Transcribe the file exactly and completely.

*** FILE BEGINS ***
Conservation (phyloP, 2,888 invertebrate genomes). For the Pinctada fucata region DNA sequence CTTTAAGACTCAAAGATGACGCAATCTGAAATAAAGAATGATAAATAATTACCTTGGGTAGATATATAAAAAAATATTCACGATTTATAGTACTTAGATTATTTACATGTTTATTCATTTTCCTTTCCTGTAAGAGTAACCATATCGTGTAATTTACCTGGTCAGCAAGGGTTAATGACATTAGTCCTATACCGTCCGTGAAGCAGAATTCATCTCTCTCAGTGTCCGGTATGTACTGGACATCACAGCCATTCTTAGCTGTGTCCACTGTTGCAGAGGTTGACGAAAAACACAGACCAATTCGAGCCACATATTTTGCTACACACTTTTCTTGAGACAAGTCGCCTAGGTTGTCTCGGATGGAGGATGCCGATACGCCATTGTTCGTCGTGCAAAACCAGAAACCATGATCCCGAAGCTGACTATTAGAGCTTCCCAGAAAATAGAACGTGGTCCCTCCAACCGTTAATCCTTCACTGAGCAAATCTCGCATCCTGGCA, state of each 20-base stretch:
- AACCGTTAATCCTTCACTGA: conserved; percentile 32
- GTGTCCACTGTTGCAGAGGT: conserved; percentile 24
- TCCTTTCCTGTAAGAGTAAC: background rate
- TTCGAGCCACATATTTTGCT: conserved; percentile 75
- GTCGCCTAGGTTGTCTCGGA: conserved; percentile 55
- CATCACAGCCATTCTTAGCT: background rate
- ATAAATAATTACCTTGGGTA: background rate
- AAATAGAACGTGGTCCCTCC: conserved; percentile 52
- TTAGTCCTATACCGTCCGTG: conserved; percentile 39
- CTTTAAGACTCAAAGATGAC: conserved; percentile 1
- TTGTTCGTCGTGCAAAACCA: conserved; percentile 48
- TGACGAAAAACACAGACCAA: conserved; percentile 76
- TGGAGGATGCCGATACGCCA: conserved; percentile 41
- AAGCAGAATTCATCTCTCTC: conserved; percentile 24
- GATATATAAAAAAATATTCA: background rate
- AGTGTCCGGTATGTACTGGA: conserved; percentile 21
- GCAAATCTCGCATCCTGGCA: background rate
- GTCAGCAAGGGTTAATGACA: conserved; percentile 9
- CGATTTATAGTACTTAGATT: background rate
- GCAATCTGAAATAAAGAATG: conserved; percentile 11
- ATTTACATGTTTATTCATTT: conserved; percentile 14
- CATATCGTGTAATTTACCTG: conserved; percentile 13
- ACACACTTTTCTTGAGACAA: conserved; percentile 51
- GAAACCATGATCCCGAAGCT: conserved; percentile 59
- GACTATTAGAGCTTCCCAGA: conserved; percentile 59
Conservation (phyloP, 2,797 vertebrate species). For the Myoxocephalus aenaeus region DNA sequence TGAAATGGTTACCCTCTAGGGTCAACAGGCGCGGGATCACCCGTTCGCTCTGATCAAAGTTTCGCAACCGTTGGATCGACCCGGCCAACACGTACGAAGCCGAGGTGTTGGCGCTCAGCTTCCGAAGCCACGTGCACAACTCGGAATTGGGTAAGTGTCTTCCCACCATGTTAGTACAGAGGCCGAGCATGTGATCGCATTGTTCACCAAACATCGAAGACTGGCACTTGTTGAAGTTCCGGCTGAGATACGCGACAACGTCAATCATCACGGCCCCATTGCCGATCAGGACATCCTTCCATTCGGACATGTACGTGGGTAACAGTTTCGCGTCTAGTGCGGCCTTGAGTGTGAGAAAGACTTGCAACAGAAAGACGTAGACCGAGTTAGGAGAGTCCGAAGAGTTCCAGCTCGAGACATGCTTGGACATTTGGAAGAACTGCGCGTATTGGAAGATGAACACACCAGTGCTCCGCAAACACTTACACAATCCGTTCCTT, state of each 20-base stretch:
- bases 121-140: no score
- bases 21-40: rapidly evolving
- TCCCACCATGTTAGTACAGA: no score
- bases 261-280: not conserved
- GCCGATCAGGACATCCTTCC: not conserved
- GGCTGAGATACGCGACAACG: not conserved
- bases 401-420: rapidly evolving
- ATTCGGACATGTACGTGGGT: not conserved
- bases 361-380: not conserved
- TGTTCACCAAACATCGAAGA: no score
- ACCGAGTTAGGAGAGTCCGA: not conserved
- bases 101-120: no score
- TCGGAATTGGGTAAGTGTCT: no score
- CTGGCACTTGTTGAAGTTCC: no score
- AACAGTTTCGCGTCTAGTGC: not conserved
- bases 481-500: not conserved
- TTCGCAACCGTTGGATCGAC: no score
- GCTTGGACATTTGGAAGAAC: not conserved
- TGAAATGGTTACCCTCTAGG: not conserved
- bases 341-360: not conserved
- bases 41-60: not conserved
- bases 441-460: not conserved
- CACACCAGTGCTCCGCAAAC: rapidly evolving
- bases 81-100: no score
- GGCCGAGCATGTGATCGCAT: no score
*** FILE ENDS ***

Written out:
Conservation (phyloP, 2,888 invertebrate genomes). For the Pinctada fucata region DNA sequence CTTTAAGACTCAAAGATGACGCAATCTGAAATAAAGAATGATAAATAATTACCTTGGGTAGATATATAAAAAAATATTCACGATTTATAGTACTTAGATTATTTACATGTTTATTCATTTTCCTTTCCTGTAAGAGTAACCATATCGTGTAATTTACCTGGTCAGCAAGGGTTAATGACATTAGTCCTATACCGTCCGTGAAGCAGAATTCATCTCTCTCAGTGTCCGGTATGTACTGGACATCACAGCCATTCTTAGCTGTGTCCACTGTTGCAGAGGTTGACGAAAAACACAGACCAATTCGAGCCACATATTTTGCTACACACTTTTCTTGAGACAAGTCGCCTAGGTTGTCTCGGATGGAGGATGCCGATACGCCATTGTTCGTCGTGCAAAACCAGAAACCATGATCCCGAAGCTGACTATTAGAGCTTCCCAGAAAATAGAACGTGGTCCCTCCAACCGTTAATCCTTCACTGAGCAAATCTCGCATCCTGGCA, state of each 20-base stretch:
- AACCGTTAATCCTTCACTGA: conserved; percentile 32
- GTGTCCACTGTTGCAGAGGT: conserved; percentile 24
- TCCTTTCCTGTAAGAGTAAC: background rate
- TTCGAGCCACATATTTTGCT: conserved; percentile 75
- GTCGCCTAGGTTGTCTCGGA: conserved; percentile 55
- CATCACAGCCATTCTTAGCT: background rate
- ATAAATAATTACCTTGGGTA: background rate
- AAATAGAACGTGGTCCCTCC: conserved; percentile 52
- TTAGTCCTATACCGTCCGTG: conserved; percentile 39
- CTTTAAGACTCAAAGATGAC: conserved; percentile 1
- TTGTTCGTCGTGCAAAACCA: conserved; percentile 48
- TGACGAAAAACACAGACCAA: conserved; percentile 76
- TGGAGGATGCCGATACGCCA: conserved; percentile 41
- AAGCAGAATTCATCTCTCTC: conserved; percentile 24
- GATATATAAAAAAATATTCA: background rate
- AGTGTCCGGTATGTACTGGA: conserved; percentile 21
- GCAAATCTCGCATCCTGGCA: background rate
- GTCAGCAAGGGTTAATGACA: conserved; percentile 9
- CGATTTATAGTACTTAGATT: background rate
- GCAATCTGAAATAAAGAATG: conserved; percentile 11
- ATTTACATGTTTATTCATTT: conserved; percentile 14
- CATATCGTGTAATTTACCTG: conserved; percentile 13
- ACACACTTTTCTTGAGACAA: conserved; percentile 51
- GAAACCATGATCCCGAAGCT: conserved; percentile 59
- GACTATTAGAGCTTCCCAGA: conserved; percentile 59
Conservation (phyloP, 2,797 vertebrate species). For the Myoxocephalus aenaeus region DNA sequence TGAAATGGTTACCCTCTAGGGTCAACAGGCGCGGGATCACCCGTTCGCTCTGATCAAAGTTTCGCAACCGTTGGATCGACCCGGCCAACACGTACGAAGCCGAGGTGTTGGCGCTCAGCTTCCGAAGCCACGTGCACAACTCGGAATTGGGTAAGTGTCTTCCCACCATGTTAGTACAGAGGCCGAGCATGTGATCGCATTGTTCACCAAACATCGAAGACTGGCACTTGTTGAAGTTCCGGCTGAGATACGCGACAACGTCAATCATCACGGCCCCATTGCCGATCAGGACATCCTTCCATTCGGACATGTACGTGGGTAACAGTTTCGCGTCTAGTGCGGCCTTGAGTGTGAGAAAGACTTGCAACAGAAAGACGTAGACCGAGTTAGGAGAGTCCGAAGAGTTCCAGCTCGAGACATGCTTGGACATTTGGAAGAACTGCGCGTATTGGAAGATGAACACACCAGTGCTCCGCAAACACTTACACAATCCGTTCCTT, state of each 20-base stretch:
- bases 121-140: no score
- bases 21-40: rapidly evolving
- TCCCACCATGTTAGTACAGA: no score
- bases 261-280: not conserved
- GCCGATCAGGACATCCTTCC: not conserved
- GGCTGAGATACGCGACAACG: not conserved
- bases 401-420: rapidly evolving
- ATTCGGACATGTACGTGGGT: not conserved
- bases 361-380: not conserved
- TGTTCACCAAACATCGAAGA: no score
- ACCGAGTTAGGAGAGTCCGA: not conserved
- bases 101-120: no score
- TCGGAATTGGGTAAGTGTCT: no score
- CTGGCACTTGTTGAAGTTCC: no score
- AACAGTTTCGCGTCTAGTGC: not conserved
- bases 481-500: not conserved
- TTCGCAACCGTTGGATCGAC: no score
- GCTTGGACATTTGGAAGAAC: not conserved
- TGAAATGGTTACCCTCTAGG: not conserved
- bases 341-360: not conserved
- bases 41-60: not conserved
- bases 441-460: not conserved
- CACACCAGTGCTCCGCAAAC: rapidly evolving
- bases 81-100: no score
- GGCCGAGCATGTGATCGCAT: no score